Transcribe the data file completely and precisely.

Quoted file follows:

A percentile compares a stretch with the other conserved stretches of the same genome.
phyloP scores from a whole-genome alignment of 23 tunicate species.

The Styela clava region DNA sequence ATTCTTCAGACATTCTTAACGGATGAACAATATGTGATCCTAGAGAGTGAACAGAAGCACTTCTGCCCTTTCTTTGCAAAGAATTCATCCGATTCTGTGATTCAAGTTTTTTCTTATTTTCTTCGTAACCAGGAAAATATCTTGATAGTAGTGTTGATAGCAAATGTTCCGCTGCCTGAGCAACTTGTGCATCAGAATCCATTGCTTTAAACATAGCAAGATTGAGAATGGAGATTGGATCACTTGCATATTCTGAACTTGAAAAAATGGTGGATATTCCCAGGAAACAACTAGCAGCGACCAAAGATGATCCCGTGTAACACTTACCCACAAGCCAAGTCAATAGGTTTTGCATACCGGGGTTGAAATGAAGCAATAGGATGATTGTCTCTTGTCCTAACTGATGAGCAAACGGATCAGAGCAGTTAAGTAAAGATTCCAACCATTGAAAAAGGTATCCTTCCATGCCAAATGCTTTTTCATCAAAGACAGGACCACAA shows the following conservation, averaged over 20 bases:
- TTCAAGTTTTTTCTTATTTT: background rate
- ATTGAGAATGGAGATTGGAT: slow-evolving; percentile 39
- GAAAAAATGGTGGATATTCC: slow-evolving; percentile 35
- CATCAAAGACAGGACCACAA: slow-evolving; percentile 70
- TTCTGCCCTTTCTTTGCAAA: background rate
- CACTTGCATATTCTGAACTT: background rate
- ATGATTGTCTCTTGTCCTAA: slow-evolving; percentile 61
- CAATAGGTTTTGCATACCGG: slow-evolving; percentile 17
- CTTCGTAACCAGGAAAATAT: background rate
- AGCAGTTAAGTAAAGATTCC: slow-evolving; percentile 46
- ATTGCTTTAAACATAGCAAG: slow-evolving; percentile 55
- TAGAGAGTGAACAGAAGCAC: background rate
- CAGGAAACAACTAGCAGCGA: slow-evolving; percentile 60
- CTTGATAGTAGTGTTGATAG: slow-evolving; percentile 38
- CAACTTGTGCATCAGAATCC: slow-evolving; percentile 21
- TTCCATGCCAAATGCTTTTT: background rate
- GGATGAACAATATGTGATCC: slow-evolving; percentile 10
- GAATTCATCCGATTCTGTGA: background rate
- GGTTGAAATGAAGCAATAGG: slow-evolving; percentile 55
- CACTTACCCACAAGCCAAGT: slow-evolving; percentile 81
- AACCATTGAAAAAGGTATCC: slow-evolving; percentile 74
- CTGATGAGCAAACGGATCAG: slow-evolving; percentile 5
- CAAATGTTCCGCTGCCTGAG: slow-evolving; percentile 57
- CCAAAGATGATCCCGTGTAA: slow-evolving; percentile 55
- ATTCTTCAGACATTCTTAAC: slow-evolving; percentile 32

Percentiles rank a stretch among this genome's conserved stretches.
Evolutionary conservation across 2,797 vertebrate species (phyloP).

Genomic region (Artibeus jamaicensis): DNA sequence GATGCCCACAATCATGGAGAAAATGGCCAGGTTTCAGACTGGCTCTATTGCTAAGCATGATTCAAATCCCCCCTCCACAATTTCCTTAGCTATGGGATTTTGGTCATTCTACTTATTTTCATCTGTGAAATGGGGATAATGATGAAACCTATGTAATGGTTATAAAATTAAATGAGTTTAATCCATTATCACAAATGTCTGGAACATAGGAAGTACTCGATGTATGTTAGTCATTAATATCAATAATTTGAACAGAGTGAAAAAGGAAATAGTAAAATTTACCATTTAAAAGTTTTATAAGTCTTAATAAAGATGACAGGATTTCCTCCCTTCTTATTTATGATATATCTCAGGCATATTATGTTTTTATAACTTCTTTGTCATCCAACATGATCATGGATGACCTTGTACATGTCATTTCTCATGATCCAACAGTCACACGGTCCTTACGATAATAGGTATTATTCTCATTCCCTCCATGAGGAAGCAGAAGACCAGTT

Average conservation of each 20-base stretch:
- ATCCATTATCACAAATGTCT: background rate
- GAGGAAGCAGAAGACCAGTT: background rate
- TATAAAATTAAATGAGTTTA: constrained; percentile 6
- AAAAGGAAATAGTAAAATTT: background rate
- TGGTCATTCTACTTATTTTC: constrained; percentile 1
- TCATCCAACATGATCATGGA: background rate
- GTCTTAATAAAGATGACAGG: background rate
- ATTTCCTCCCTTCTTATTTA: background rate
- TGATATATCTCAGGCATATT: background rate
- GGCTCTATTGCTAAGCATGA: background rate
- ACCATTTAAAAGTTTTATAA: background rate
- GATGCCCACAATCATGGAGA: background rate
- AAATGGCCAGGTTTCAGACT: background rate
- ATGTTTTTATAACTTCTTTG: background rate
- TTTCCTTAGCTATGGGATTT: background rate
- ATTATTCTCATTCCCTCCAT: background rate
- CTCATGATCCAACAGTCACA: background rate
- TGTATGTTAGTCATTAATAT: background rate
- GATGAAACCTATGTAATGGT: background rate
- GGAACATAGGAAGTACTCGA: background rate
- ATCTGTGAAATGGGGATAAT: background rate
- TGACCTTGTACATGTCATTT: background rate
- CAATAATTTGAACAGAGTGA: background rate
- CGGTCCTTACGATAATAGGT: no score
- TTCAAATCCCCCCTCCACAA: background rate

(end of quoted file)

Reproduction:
A percentile compares a stretch with the other conserved stretches of the same genome.
phyloP scores from a whole-genome alignment of 23 tunicate species.

The Styela clava region DNA sequence ATTCTTCAGACATTCTTAACGGATGAACAATATGTGATCCTAGAGAGTGAACAGAAGCACTTCTGCCCTTTCTTTGCAAAGAATTCATCCGATTCTGTGATTCAAGTTTTTTCTTATTTTCTTCGTAACCAGGAAAATATCTTGATAGTAGTGTTGATAGCAAATGTTCCGCTGCCTGAGCAACTTGTGCATCAGAATCCATTGCTTTAAACATAGCAAGATTGAGAATGGAGATTGGATCACTTGCATATTCTGAACTTGAAAAAATGGTGGATATTCCCAGGAAACAACTAGCAGCGACCAAAGATGATCCCGTGTAACACTTACCCACAAGCCAAGTCAATAGGTTTTGCATACCGGGGTTGAAATGAAGCAATAGGATGATTGTCTCTTGTCCTAACTGATGAGCAAACGGATCAGAGCAGTTAAGTAAAGATTCCAACCATTGAAAAAGGTATCCTTCCATGCCAAATGCTTTTTCATCAAAGACAGGACCACAA shows the following conservation, averaged over 20 bases:
- TTCAAGTTTTTTCTTATTTT: background rate
- ATTGAGAATGGAGATTGGAT: slow-evolving; percentile 39
- GAAAAAATGGTGGATATTCC: slow-evolving; percentile 35
- CATCAAAGACAGGACCACAA: slow-evolving; percentile 70
- TTCTGCCCTTTCTTTGCAAA: background rate
- CACTTGCATATTCTGAACTT: background rate
- ATGATTGTCTCTTGTCCTAA: slow-evolving; percentile 61
- CAATAGGTTTTGCATACCGG: slow-evolving; percentile 17
- CTTCGTAACCAGGAAAATAT: background rate
- AGCAGTTAAGTAAAGATTCC: slow-evolving; percentile 46
- ATTGCTTTAAACATAGCAAG: slow-evolving; percentile 55
- TAGAGAGTGAACAGAAGCAC: background rate
- CAGGAAACAACTAGCAGCGA: slow-evolving; percentile 60
- CTTGATAGTAGTGTTGATAG: slow-evolving; percentile 38
- CAACTTGTGCATCAGAATCC: slow-evolving; percentile 21
- TTCCATGCCAAATGCTTTTT: background rate
- GGATGAACAATATGTGATCC: slow-evolving; percentile 10
- GAATTCATCCGATTCTGTGA: background rate
- GGTTGAAATGAAGCAATAGG: slow-evolving; percentile 55
- CACTTACCCACAAGCCAAGT: slow-evolving; percentile 81
- AACCATTGAAAAAGGTATCC: slow-evolving; percentile 74
- CTGATGAGCAAACGGATCAG: slow-evolving; percentile 5
- CAAATGTTCCGCTGCCTGAG: slow-evolving; percentile 57
- CCAAAGATGATCCCGTGTAA: slow-evolving; percentile 55
- ATTCTTCAGACATTCTTAAC: slow-evolving; percentile 32

Percentiles rank a stretch among this genome's conserved stretches.
Evolutionary conservation across 2,797 vertebrate species (phyloP).

Genomic region (Artibeus jamaicensis): DNA sequence GATGCCCACAATCATGGAGAAAATGGCCAGGTTTCAGACTGGCTCTATTGCTAAGCATGATTCAAATCCCCCCTCCACAATTTCCTTAGCTATGGGATTTTGGTCATTCTACTTATTTTCATCTGTGAAATGGGGATAATGATGAAACCTATGTAATGGTTATAAAATTAAATGAGTTTAATCCATTATCACAAATGTCTGGAACATAGGAAGTACTCGATGTATGTTAGTCATTAATATCAATAATTTGAACAGAGTGAAAAAGGAAATAGTAAAATTTACCATTTAAAAGTTTTATAAGTCTTAATAAAGATGACAGGATTTCCTCCCTTCTTATTTATGATATATCTCAGGCATATTATGTTTTTATAACTTCTTTGTCATCCAACATGATCATGGATGACCTTGTACATGTCATTTCTCATGATCCAACAGTCACACGGTCCTTACGATAATAGGTATTATTCTCATTCCCTCCATGAGGAAGCAGAAGACCAGTT

Average conservation of each 20-base stretch:
- ATCCATTATCACAAATGTCT: background rate
- GAGGAAGCAGAAGACCAGTT: background rate
- TATAAAATTAAATGAGTTTA: constrained; percentile 6
- AAAAGGAAATAGTAAAATTT: background rate
- TGGTCATTCTACTTATTTTC: constrained; percentile 1
- TCATCCAACATGATCATGGA: background rate
- GTCTTAATAAAGATGACAGG: background rate
- ATTTCCTCCCTTCTTATTTA: background rate
- TGATATATCTCAGGCATATT: background rate
- GGCTCTATTGCTAAGCATGA: background rate
- ACCATTTAAAAGTTTTATAA: background rate
- GATGCCCACAATCATGGAGA: background rate
- AAATGGCCAGGTTTCAGACT: background rate
- ATGTTTTTATAACTTCTTTG: background rate
- TTTCCTTAGCTATGGGATTT: background rate
- ATTATTCTCATTCCCTCCAT: background rate
- CTCATGATCCAACAGTCACA: background rate
- TGTATGTTAGTCATTAATAT: background rate
- GATGAAACCTATGTAATGGT: background rate
- GGAACATAGGAAGTACTCGA: background rate
- ATCTGTGAAATGGGGATAAT: background rate
- TGACCTTGTACATGTCATTT: background rate
- CAATAATTTGAACAGAGTGA: background rate
- CGGTCCTTACGATAATAGGT: no score
- TTCAAATCCCCCCTCCACAA: background rate